Influence of Different Sole Thickness on Biomechanical Parameters of Human lower Extremity

Document Type

Conference Proceeding

Publication Date


Publication Title

Medicine & Science in Sports & Exercise Supplemental




BACKGROUND: Different athletic shoe outsole thickness can influence human movement from the aspects of both performance enhancement and injury prevention.

PURPOSE: To investigate the influence of different outsole thickness on lower extremity muscle activity, kinematics, and kinetics during walking and running.

METHOD: Twelve male college students (age: 20.9±0.7, height: 172.0±2.1cm, body mass: 63.0±3.4 kg) were tested. Four sole thickness (original commercial shoe, 1, 2, and 3 cm increased outsole thickness) were tested. Elastic modulus was tested using a universal testing machine (Instron-5544, US). The running tests were performed on a treadmill with a fixed speed (3.33 m/s) and continued for 8min. Walking tests were performed on a force platform (AMTI, US, 400×600mm). A motion capture system (VICON, Oxford, UK) was used to obtain kinematic data. Wireless surface electromyography testing system (Noraxon, US) was used to obtain the surface electromyography (sEMG) data. One- way analysis of variance with repeat measures (ANOVA) was used to compare differences in muscle activity, kinematic, and kinetic outcome variables. Statistical significance was set at α = 0.05.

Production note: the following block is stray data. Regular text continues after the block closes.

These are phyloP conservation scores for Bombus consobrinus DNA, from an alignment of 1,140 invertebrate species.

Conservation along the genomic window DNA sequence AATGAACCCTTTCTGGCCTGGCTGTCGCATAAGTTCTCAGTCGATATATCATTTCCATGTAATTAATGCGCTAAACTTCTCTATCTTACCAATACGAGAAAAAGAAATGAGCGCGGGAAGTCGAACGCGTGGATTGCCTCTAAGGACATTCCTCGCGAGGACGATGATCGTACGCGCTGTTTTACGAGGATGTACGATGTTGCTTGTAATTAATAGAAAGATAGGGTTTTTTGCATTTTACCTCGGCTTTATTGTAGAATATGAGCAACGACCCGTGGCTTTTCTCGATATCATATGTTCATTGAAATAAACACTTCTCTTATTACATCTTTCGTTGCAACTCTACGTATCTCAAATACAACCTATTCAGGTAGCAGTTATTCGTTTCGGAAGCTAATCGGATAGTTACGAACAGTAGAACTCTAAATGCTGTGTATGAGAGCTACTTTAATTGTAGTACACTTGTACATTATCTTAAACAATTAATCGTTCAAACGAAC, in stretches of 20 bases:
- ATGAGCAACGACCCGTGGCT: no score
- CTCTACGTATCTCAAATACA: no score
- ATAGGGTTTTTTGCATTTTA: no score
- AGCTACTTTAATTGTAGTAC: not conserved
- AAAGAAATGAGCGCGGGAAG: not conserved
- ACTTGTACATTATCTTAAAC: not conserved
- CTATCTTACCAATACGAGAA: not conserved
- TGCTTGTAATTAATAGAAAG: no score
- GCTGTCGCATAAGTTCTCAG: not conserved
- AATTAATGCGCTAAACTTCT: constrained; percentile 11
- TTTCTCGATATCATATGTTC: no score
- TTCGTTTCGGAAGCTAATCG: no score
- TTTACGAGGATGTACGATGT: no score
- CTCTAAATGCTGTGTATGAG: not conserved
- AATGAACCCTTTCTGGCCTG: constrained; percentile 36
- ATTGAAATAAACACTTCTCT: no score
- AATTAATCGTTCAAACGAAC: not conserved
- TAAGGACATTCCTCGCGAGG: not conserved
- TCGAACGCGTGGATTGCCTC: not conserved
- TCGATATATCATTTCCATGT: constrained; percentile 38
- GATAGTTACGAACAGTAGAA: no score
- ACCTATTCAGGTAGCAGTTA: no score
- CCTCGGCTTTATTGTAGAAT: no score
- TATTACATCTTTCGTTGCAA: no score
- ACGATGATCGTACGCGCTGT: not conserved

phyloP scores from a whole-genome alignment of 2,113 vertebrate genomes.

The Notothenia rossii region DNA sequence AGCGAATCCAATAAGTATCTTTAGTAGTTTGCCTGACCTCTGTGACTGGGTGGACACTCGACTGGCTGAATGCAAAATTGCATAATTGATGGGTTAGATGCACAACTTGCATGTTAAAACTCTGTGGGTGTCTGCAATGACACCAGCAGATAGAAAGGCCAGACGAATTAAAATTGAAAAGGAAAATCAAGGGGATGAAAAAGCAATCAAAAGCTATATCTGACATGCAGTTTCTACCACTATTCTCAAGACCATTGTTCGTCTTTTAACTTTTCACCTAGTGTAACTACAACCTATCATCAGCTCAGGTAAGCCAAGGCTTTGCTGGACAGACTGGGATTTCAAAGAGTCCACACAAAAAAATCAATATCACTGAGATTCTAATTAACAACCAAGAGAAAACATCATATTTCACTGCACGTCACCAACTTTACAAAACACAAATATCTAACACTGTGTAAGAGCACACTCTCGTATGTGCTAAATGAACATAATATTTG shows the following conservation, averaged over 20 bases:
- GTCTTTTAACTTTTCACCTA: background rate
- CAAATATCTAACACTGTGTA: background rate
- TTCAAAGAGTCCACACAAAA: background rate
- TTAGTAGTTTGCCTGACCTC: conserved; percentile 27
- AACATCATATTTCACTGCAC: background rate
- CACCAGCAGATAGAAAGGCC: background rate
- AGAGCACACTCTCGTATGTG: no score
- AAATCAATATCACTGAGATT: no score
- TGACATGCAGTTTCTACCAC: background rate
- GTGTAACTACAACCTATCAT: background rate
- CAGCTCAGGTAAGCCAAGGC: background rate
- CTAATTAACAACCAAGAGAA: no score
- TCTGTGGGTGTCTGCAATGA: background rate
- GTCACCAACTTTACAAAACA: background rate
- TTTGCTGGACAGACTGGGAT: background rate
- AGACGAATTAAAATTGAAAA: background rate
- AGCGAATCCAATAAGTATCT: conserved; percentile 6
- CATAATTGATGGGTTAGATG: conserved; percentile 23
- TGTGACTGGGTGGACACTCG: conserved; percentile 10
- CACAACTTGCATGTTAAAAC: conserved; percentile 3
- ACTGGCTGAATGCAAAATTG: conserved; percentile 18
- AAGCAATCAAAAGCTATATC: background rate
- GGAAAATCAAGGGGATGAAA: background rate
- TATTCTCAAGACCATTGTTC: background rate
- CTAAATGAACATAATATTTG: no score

RESULTS: The 1 cm sole thickness has the highest elastic modulus (0.80MPa) and the 3cm is the lowest (0.25MPa). The co-contraction index value of 1cm group was significantly less than the others in both initial (0.55±0.14, P<0.05) and final (0.53±0.13, P<0.05) stage of running. At the toe off, the knee angle of 2 cm (131.0±9.5 deg, P<0.05) and 3 cm (132.7±4.6 deg, P<0.05) group increased significantly comparing to 0cm (125.0±5.4 deg) group in walking test.

CONCLUSION: The outsole thickness of 1cm reduced muscle co-contraction during running. Knee joint increased with the increasing of sole thickness at the time of toe off when walking.


© 2018 American College of Sports Medicine